December 22, 2015

Pub Talk: Brand-made Rumours

By Grace Nuttall

A new grind to the rumour mill

From sandwiches to satsumas, breakfast cereals to makeup, it’s been almost impossible to avoid the hype surrounding the latest offering from the Star Wars franchise, which topped box office records this weekend. However, there is also a more interesting story to be found in ‘behind the scenes’ marketing.

Fans have loved being teased by director JJ Abrams, with trailers that prompted more questions than answers and maximised intrigue, while limiting spoilers. He is a master in feeding the rumour mill, increasing expectation which peaked with each new ‘leak’s’ release.

From Luke Skywalker’s notable absence in posters to ‘leaked photos’, fans dissected every possible clue, piecing together new theories and predictions for the film. The clamour to know more reached fever pitch and ensured weekend box office takings of £347m globally.

These clues are (another) stroke of genius from viral marketing expert JJ Abrams, whose mysterious online campaigns for Cloverfield and Star Trek similarly increased people’s appetite for the real story pre-release. He understands the social value of rumours and that they are a great way to engage. Knowledge and gossip remain valuable social currency, and people’s thirst is unquenchable. Having access to seemingly exclusive content (particularly secrets) makes us feel part of a special group, separate from the crowd – a powerful feeling brands can create.

Brands can learn from this coyness. Recent years have seen the rise of engineered rumours and we’re happy for brands to play with us, as long as it is done in a smart way and never patronising. We expect to see more brands flirting with us – even duping us – in the future. And we’ll be delighted – as long as the reveal is worth it.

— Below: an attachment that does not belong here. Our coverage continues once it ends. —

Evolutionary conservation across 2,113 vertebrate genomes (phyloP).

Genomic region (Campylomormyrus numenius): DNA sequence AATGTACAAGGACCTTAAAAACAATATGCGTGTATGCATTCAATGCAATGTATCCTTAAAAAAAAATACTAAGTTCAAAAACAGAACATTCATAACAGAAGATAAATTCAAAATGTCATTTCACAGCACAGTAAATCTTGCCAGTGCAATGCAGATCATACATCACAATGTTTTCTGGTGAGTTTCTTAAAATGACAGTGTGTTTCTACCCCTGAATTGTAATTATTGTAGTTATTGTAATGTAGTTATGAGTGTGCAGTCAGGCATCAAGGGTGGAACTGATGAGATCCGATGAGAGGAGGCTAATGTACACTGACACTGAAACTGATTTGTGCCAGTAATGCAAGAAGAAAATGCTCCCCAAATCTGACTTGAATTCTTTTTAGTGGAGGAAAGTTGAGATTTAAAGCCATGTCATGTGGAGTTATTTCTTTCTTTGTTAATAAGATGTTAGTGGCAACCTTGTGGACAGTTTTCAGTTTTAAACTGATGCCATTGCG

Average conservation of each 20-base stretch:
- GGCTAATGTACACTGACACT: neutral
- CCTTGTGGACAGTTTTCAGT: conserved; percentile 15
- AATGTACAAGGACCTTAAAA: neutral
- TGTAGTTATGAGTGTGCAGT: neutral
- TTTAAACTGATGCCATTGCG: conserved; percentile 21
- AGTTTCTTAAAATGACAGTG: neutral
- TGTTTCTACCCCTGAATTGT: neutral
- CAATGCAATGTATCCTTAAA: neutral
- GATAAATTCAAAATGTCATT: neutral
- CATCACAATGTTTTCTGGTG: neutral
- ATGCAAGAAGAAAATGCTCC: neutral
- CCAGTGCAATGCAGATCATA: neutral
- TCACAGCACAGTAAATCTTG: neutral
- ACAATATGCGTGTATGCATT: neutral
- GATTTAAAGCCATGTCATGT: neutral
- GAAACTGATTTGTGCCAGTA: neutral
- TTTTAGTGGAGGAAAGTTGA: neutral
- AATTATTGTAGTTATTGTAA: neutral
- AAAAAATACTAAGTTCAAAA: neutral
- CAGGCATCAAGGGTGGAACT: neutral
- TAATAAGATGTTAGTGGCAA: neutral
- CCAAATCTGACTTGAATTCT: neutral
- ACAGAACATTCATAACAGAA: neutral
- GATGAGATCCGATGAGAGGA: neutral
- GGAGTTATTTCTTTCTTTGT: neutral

We’ve noticed a new trend emerge recently, which plays with this concept: faction – a marriage of fact and fiction. We are now becoming more responsive when brands play with fantasy and narratives, turning away from authenticity and towards a more imaginative take on reality. Rumours can have an important part to play in this.

With major film releases next year including Pixar’s Finding Dory, we expect brands to continue following Hollywood’s lead. The best will tickle their fans – and be smarter at giving oxygen to publicity, without giving everything away.

livinglab

PizzaExpress

In one of the more public ‘leaks’, Pizza Express admitted to teaching its staff how to flirt with customers.

Karl James, a classically trained actor and founder of The Dialogue Project, ran a series of bespoke workshops with employees to improve their conversation skills in the Richmond Living Lab. The training was an attempt to redefine the restaurant experience for customers, helping them feel more comfortable and relaxed. The art of banter is, according to Karl, a ‘teachable skill’.

B&Q

Hardware chain B&Q made the news earlier this year due to a ‘leaked memo’, in which staff were alerted of a probable rush to ‘buy rope, cable ties and masking or duct tape’ in the wake of the Fifty Shades of Grey film. The memo, allegedly circulated amongst store managers, warned of the need to anticipate extra stock and for staff to ‘familiarise’ themselves with the contents of the book – copies of which would be distributed to stores. Despite the letter’s request to keep it confidential, copies quickly spread across social media.

The company’s PR team soon owned up to the ‘spoof memo’, admitting it was just a bit of fun – but not before adding to the joke with a blog post on safely using rope and cable ties.

bandq
brazilian

Paddy Power

As World Cup Football Fever kicked in, Paddy Power took the opportunity to show their support for the England team with a very controversial post – an image of the Amazon rainforest with trees apparently deforested to say ‘C’mon England – PP’.

The picture immediately sparked fury in the media and the social media world, with users condemning the action and expressing outrage. The betting chain, known for other controversial stunts, merely fuelled the fire with other light-hearted responses.

Eventually, when all eyes were on the company, they admitted to using digital trickery for their original post, taking the opportunity of capturing everyone’s attention to shine the spotlight at the real issue at the heart of the stunt: the true statistics related to deforestation, provided by Greenpeace.